muldfeld said...

(continued)
Espenson also had this notion that she was the funniest writer and her awkward attempts at levity ruined the show. Firstly, her humor was often out of context and tacky on BSG, including The Plan; the funniest episode of the show was "Six Degrees of Separation" by Michael Angeli and likely rewritten by Moore, and the funniest moments of the series were all by Moore. The kind of over-the-top Buffy humor doesn't work.

Moreover, it's not accident that, while the pilot had fascinating dialogue for all the characers, though Amanda Graystone was rather underdeveloped, there was not a single episode until Season 1.5 that had embarrassingly lame dialogue. The pilot revealed Sister Clarice as a backer of terrorism to serve the STO and she had her best dialogue in a scene in which she implies this to Lacey. Zoe and Lacey had great arcs in the pilot.

Yet, under Espenson, Eick, and Pate, the female characters became far more cliche and unwilling to fully explore the moral ambiguity the series needed and the pilot demanded be followed through. Clarice became more obsessed with conspiring (for what ends it was unclear and appeared silly) and taking drugs -- like some unbearable homage to the worst elements of "Six Feet Under" and every other cliche exploration of drug use.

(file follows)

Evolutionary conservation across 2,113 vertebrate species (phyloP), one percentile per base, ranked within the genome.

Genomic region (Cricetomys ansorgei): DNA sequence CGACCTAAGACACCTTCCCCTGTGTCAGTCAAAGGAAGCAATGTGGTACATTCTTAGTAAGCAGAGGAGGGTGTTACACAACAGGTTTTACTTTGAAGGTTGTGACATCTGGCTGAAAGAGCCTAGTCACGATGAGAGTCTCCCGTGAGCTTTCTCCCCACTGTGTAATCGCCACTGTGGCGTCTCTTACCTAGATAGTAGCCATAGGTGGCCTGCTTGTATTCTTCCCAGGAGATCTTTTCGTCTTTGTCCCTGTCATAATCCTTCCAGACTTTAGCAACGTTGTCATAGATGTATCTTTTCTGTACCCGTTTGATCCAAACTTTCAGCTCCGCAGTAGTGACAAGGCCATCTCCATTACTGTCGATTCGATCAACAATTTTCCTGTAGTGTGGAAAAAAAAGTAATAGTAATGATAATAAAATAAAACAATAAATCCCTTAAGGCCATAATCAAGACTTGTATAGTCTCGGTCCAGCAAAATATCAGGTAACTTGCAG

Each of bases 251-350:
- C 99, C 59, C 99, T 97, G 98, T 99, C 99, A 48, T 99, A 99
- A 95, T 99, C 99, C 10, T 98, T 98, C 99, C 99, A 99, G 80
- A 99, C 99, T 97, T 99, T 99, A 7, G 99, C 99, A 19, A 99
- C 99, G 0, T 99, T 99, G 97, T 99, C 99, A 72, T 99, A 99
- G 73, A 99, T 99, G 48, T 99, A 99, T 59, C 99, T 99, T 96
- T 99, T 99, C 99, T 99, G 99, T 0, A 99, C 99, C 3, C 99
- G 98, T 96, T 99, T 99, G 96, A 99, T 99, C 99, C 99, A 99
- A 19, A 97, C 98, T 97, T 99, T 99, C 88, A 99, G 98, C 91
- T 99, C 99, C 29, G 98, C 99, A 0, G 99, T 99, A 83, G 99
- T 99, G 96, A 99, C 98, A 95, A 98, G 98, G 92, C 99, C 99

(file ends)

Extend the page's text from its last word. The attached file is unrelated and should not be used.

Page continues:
Amanda ceased being the kind of person who would be a successful doctor and endlessly repeated the same arc of whining about losing her daughter and dealing with the Global Defense Department's Agent Durham; in a season full of repetitive behavior for all the characters that hers was the worst really says something awful. Espenson planned to have Amanda's visions of her dead brother prove to be a doppelganger Vergis hired to drive her mad -- which is the most ridiculous story I've heard. Yet, when Amanda was already going mad, David Eick could only band-aid the arc by having her really see a what had to be a delusion -- and therefore she had to be going mad, which was a terrible arc in itself.

muldfeld said...

(continued again)